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Arts and the Market, vol. 11 no. 3
Type: Research Article
ISSN: 2056-4945

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Article
Publication date: 26 November 2019

Ben Walmsley and Laurie Meamber

588

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Arts and the Market, vol. 9 no. 2
Type: Research Article
ISSN: 2056-4945

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Article
Publication date: 2 May 2017

Ben Walmsley and Laurie Meamber

1673

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Arts and the Market, vol. 7 no. 1
Type: Research Article
ISSN: 2056-4945

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Arts and the Market, vol. 8 no. 1
Type: Research Article
ISSN: 2056-4945

Article
Publication date: 4 June 2019

Betsy Tretola, Eloise Coupey and Laurie Meamber

Middle school participants in the USA attending an on-campus university informal science program indicate an increase in interest toward careers and disciplines in STEM or STEAM…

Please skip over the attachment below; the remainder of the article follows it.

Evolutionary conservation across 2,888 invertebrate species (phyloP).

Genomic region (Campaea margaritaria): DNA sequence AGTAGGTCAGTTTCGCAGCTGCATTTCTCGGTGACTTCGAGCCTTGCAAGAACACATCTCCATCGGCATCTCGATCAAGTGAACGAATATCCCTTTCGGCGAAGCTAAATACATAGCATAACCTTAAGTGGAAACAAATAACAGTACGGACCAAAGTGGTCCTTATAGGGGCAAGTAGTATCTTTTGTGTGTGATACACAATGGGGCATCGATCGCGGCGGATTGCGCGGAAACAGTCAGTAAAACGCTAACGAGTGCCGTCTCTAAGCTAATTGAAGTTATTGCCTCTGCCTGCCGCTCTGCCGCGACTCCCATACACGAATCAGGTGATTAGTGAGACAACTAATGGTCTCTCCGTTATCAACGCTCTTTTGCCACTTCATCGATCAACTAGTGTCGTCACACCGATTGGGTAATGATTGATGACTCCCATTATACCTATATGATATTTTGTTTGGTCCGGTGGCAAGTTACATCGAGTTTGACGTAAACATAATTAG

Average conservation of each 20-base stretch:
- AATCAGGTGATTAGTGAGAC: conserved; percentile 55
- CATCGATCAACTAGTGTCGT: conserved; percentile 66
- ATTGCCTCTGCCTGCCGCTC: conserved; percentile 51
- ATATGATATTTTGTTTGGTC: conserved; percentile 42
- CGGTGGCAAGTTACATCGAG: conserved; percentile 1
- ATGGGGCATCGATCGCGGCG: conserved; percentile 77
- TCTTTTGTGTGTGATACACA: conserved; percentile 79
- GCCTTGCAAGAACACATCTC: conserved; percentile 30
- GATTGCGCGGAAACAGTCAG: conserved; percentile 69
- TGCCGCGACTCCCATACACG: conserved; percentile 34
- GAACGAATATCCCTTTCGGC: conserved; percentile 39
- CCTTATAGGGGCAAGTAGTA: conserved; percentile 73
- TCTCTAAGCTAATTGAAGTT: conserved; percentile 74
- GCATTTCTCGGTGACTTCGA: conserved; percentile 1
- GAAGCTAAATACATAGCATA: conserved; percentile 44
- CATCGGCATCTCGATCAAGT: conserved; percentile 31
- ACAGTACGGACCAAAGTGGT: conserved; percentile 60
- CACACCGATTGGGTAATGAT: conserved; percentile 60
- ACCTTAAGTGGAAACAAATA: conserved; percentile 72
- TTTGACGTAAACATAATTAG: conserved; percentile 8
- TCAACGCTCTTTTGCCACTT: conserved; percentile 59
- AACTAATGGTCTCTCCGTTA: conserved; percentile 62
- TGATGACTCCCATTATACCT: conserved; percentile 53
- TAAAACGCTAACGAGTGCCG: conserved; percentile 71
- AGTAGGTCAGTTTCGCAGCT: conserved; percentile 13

Abstract

Purpose

Middle school participants in the USA attending an on-campus university informal science program indicate an increase in interest toward careers and disciplines in STEM or STEAM (science, technology, engineering and mathematics and the arts). Parents or guardians confirm the change. The paper aims to discuss this issue.

Design/methodology/approach

Participants attended “inquiry-based” lectures by scientists and “hands-on” activities conducted by volunteers on campus at a public university over four months, four Saturdays. Participants completed surveys before each lecture and guardians completed surveys afterwards.

Findings